• Add more direct interaction with the people and explore the themes through that. For instance, the player could find food but not enough to go around, if you give it to a kid his friends might jump on him and fight over it, etc.
I do not want to sit on a high horse here and proclaim how I would have saved Bioshock Infinite or something like that. The above are just simple ideas on top of my head. I am just trying to show the avenues that open up when we let go of that core loop and focus on narrative delivery. The above is not that hard to do; probably a lot easier than it was to do the combat code and assets. It is just that it requires a new kind of thinking. As early trailers show, the idea was already there but something, probably the urge to make combat work, led away from it.


In Closing
In one way it felt weird and annoying to play Bioshock Infinite. There was a constant bombardment of things that I found obviously wrong. Despite this the game was given perfect scores all over, the many imperfections swept under the rug. But then I saw the articles that followed, discussing aspects of a game I have never seen in the mainstream before. This makes me hopeful that we are onto something here. I am unsure if any larger studios will change, but I think the game has opened eyes of many. This might also be where all those high grades are coming from; the sight of this enormous potential; the thought of what videogames could be. That is at least my sincere hope.


Tuesday, 2 April 2013

GDC 2013 Talk

The Script
I just finished cleaning up the script for the GDC2013 talk and it can be gotten from here:
http://unbirthgame.com/GDC2013_PresenceSelfAndStoryTelling_Script.pdf

Additional Resources
The following blog posts are probably also of interest:

This goes into more depth on how to view a story. I think this is really important in order to come to terms with interactive storytelling.

Repetition is a problem when presence is a goal. Here is a list of pitfalls and how to solve them.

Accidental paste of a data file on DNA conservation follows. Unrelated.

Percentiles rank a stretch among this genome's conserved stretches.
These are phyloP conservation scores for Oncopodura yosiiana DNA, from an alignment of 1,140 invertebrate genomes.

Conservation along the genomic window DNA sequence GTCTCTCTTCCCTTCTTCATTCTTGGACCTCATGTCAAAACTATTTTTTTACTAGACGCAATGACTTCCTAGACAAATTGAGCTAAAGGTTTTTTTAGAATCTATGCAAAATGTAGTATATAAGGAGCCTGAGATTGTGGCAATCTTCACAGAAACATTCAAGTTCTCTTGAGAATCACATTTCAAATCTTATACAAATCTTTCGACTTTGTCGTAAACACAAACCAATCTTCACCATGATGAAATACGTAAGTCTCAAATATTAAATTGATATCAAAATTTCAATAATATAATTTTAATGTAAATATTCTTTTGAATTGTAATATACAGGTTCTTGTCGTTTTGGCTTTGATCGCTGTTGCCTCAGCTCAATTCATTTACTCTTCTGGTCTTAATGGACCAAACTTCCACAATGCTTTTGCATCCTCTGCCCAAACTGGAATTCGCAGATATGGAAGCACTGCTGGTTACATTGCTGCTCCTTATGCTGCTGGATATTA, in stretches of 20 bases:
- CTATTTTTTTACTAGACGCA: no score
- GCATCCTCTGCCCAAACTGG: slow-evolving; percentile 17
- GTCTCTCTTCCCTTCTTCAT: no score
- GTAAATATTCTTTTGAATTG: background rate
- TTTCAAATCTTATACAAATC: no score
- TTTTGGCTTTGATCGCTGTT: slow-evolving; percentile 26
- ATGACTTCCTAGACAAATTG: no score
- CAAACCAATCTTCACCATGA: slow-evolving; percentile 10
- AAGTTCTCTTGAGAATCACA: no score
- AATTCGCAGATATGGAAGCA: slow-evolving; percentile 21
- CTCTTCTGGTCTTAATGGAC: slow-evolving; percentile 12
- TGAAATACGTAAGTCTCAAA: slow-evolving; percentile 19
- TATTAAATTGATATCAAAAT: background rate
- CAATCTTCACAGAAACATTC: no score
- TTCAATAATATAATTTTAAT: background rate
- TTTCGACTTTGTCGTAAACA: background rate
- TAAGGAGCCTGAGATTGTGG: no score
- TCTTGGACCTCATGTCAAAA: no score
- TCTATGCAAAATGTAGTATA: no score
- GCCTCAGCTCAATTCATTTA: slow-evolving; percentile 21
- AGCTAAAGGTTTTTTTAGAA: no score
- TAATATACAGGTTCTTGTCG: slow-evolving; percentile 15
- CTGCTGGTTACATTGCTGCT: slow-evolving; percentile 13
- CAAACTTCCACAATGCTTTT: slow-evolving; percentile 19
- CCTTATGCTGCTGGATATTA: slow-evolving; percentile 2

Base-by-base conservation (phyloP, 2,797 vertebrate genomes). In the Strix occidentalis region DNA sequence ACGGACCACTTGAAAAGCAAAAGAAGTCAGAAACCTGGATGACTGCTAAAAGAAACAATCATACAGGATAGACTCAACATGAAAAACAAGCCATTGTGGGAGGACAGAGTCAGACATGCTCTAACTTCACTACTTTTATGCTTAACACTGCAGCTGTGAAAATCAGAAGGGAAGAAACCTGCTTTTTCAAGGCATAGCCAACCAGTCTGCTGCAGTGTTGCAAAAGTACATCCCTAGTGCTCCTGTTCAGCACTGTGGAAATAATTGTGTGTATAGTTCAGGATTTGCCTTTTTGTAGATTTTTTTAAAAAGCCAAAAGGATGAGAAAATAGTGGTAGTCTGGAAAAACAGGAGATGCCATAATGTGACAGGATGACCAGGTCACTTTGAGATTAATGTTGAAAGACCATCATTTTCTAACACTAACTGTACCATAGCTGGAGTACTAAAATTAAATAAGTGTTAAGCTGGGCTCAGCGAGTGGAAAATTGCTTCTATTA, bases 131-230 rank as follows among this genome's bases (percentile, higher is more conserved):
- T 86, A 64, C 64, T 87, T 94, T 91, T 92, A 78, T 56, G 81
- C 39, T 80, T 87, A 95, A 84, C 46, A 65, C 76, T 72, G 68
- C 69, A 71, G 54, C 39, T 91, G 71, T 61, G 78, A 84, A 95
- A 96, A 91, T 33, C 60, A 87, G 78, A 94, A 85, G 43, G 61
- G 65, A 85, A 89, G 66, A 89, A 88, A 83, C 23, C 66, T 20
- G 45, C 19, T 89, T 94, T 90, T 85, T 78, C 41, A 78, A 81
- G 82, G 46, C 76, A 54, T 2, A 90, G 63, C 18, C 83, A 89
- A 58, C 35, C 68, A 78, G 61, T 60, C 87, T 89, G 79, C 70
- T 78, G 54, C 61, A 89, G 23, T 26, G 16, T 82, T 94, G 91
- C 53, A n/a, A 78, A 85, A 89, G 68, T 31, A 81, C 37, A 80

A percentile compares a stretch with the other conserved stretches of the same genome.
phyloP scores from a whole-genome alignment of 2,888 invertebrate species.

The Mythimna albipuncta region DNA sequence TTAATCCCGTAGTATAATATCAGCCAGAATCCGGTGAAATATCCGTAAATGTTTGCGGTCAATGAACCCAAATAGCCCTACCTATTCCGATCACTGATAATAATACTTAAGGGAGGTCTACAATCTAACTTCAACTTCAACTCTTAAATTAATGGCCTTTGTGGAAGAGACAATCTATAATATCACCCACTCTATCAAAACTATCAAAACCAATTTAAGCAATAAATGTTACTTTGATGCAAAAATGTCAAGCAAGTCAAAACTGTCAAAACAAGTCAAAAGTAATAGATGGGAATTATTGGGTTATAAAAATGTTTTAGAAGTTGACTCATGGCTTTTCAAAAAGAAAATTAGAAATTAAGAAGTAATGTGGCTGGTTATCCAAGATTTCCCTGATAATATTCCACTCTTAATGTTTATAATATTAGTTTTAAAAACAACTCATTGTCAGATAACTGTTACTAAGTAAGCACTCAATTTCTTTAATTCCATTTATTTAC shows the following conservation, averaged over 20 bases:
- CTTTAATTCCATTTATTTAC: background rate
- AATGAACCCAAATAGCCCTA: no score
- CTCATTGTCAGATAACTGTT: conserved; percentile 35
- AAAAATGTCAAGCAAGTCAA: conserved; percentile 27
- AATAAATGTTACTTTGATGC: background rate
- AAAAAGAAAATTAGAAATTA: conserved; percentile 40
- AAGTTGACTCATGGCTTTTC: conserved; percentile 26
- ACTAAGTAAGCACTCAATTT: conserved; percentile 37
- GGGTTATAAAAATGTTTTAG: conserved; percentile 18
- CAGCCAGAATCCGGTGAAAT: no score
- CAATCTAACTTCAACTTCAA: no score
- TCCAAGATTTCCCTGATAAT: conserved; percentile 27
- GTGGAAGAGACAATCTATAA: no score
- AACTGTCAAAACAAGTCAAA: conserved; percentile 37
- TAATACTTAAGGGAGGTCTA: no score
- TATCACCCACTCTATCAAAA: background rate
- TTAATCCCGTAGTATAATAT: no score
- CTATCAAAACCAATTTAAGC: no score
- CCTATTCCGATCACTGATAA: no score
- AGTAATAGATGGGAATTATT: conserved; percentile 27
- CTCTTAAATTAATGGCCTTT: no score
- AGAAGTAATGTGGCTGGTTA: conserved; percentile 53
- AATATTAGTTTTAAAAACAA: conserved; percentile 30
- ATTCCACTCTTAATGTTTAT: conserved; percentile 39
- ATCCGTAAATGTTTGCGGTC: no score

This articles explores the "agreeable action outcome" design some more.

Both of these explore the construction of a story space.

These articles use the "interaction for presence"-axiom to view puzzles in a new way.

These should hopefully help clear out a few things from the talk.

I also have a more academic, and much more detailed, version of the talk. It can be found here:
This versions does not discuss story-spaces, but provides a lot more rules for how to create interactions that support presence. It has also sources for most of the claims a I make and some more advanced discussions.

Addendum
Finally, I wanted to give the question, "Why does Minecraft and Dark Souls, despite being gamey, have such a strong sense of presence?", a better answer. So here that comes:

The reason why this can be true is because the fiction of these games correlate 1:1 with their mechanics. Let's take Dark Souls as the example. Just about any action that you make is directly, or very closely, related to the combat. It is a game about killing monsters and it takes place in world where you are tasked to do just that. The game does not suggest that the monsters have feelings, daily routines, or something like that. Their only purposes in life is to kill you and others like you. There is nothing in the game's internal systems that can take away from this fiction, it can even handle AI acting up and similar. It is a robust fiction. The same line of thinking can be used for Minecraft.

I think that the above is what has led many people astray. Right now the games that can provide a strong narrative that emerge directly from play, are games that very gamey and containing tight core gameplay loops. It is easy to think that think of this as the way forward, that to evolve storytelling we must simply find other core loops; a belief that often leads to seeing tech as our ultimate savior.

My talk (and paper) on presence and storytelling is a description of why this is not a way forward. Core loops only work so far. We must start thinking in different directions in order to take our stories into new territories.